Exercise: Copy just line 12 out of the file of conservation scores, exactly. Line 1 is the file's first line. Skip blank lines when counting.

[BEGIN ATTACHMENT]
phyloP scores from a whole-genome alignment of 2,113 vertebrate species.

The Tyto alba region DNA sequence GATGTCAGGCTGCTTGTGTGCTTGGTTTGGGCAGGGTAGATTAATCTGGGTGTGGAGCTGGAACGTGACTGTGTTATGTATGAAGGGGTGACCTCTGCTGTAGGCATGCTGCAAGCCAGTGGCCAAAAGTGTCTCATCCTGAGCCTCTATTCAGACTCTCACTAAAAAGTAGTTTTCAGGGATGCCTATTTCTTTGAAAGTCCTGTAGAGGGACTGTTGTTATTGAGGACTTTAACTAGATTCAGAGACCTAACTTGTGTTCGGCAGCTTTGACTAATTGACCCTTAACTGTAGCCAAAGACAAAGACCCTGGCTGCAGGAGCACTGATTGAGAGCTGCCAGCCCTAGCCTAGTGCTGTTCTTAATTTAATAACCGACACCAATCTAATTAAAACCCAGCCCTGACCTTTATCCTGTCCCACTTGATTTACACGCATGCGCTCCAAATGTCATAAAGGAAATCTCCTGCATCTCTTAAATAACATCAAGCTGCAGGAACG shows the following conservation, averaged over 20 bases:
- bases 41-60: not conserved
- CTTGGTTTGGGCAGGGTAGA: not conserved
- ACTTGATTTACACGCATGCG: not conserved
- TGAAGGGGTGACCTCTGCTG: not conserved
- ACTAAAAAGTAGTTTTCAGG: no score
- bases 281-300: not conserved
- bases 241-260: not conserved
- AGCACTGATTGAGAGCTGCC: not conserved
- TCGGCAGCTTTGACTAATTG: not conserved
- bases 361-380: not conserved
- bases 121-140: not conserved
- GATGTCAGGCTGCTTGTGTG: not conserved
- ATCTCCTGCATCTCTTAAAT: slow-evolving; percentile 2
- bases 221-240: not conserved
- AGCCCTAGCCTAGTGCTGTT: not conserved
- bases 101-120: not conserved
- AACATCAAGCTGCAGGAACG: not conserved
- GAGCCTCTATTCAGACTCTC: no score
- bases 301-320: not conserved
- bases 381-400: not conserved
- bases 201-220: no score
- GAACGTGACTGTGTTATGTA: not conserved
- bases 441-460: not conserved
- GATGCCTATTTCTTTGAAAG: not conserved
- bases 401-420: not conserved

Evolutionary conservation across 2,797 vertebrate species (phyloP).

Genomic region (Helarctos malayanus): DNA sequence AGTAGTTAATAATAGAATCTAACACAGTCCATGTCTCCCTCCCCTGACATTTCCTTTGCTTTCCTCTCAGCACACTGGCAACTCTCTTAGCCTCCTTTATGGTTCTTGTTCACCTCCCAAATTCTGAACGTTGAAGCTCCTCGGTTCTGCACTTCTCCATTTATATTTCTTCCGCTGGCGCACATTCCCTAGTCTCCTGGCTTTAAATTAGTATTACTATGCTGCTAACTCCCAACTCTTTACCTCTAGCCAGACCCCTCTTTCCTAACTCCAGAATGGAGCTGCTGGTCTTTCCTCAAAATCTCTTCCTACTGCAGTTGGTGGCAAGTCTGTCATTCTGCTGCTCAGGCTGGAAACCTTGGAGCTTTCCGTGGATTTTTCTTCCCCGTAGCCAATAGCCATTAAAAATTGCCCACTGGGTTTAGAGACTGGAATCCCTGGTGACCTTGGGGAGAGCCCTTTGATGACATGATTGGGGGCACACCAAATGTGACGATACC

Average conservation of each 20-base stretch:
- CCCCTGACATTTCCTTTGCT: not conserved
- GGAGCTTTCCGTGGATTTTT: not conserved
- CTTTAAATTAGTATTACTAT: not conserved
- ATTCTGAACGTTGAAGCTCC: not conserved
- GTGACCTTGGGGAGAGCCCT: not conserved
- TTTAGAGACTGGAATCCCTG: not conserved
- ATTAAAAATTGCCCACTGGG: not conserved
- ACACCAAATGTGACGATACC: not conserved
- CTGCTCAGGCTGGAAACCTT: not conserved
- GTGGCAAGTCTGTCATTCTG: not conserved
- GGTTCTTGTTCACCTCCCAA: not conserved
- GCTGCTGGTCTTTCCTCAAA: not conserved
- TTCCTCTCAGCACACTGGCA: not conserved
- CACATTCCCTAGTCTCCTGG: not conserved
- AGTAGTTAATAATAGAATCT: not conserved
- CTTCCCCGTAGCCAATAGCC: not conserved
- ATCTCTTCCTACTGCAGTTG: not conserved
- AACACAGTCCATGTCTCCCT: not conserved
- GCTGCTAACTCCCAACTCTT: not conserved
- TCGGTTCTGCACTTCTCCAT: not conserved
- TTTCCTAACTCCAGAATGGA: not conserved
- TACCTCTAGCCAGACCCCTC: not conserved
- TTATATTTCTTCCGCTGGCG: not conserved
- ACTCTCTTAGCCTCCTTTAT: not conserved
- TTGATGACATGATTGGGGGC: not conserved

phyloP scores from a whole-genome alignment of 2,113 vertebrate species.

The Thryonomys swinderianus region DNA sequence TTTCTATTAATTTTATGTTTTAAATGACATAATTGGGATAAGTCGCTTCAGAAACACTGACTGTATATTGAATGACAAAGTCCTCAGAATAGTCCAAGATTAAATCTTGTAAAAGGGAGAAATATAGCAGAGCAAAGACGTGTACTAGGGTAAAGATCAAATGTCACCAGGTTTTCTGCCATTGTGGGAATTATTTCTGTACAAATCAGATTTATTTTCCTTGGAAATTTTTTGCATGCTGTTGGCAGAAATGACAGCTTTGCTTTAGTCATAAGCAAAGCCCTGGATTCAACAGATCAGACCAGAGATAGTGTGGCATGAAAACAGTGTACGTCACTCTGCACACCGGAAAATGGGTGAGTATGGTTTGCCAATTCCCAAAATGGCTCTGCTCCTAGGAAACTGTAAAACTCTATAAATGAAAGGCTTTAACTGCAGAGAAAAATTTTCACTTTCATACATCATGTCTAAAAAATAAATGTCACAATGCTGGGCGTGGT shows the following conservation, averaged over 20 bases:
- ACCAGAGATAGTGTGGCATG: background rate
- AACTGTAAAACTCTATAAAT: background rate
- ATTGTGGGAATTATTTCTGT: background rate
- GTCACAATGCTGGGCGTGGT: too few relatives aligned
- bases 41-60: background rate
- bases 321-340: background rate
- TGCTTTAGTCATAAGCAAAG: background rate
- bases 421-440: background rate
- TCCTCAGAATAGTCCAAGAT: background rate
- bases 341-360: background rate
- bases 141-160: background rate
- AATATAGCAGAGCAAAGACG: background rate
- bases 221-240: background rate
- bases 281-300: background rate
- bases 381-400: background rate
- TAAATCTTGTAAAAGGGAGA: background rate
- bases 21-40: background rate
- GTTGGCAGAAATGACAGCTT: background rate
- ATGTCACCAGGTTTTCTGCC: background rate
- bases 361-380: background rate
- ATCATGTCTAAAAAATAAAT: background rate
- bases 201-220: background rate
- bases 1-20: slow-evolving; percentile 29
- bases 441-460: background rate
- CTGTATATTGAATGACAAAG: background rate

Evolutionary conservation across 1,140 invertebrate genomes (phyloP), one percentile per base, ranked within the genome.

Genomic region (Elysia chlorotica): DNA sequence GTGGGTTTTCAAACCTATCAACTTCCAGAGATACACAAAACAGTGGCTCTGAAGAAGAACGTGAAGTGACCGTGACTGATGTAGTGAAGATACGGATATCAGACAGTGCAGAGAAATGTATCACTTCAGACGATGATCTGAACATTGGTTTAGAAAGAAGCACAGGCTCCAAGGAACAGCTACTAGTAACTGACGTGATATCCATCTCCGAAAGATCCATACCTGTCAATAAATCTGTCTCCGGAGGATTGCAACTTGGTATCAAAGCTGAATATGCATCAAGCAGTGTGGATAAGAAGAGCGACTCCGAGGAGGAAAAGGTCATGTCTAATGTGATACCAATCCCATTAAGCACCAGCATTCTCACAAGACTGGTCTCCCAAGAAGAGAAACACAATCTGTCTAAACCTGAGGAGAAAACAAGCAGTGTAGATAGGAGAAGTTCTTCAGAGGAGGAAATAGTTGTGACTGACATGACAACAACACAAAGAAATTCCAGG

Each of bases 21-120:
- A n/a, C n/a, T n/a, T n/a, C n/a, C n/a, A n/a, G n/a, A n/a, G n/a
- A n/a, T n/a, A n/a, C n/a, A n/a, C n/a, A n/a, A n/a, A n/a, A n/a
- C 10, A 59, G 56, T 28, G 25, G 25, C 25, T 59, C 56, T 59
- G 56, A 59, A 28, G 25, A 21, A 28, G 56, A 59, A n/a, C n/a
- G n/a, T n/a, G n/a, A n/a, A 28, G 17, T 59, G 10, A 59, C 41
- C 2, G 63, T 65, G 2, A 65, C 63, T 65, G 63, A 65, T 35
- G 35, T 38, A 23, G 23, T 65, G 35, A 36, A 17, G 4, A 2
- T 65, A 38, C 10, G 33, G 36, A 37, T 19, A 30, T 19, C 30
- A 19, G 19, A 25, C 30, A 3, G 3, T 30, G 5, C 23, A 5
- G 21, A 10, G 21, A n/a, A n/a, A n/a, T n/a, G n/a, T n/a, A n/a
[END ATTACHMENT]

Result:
- bases 361-380: not conserved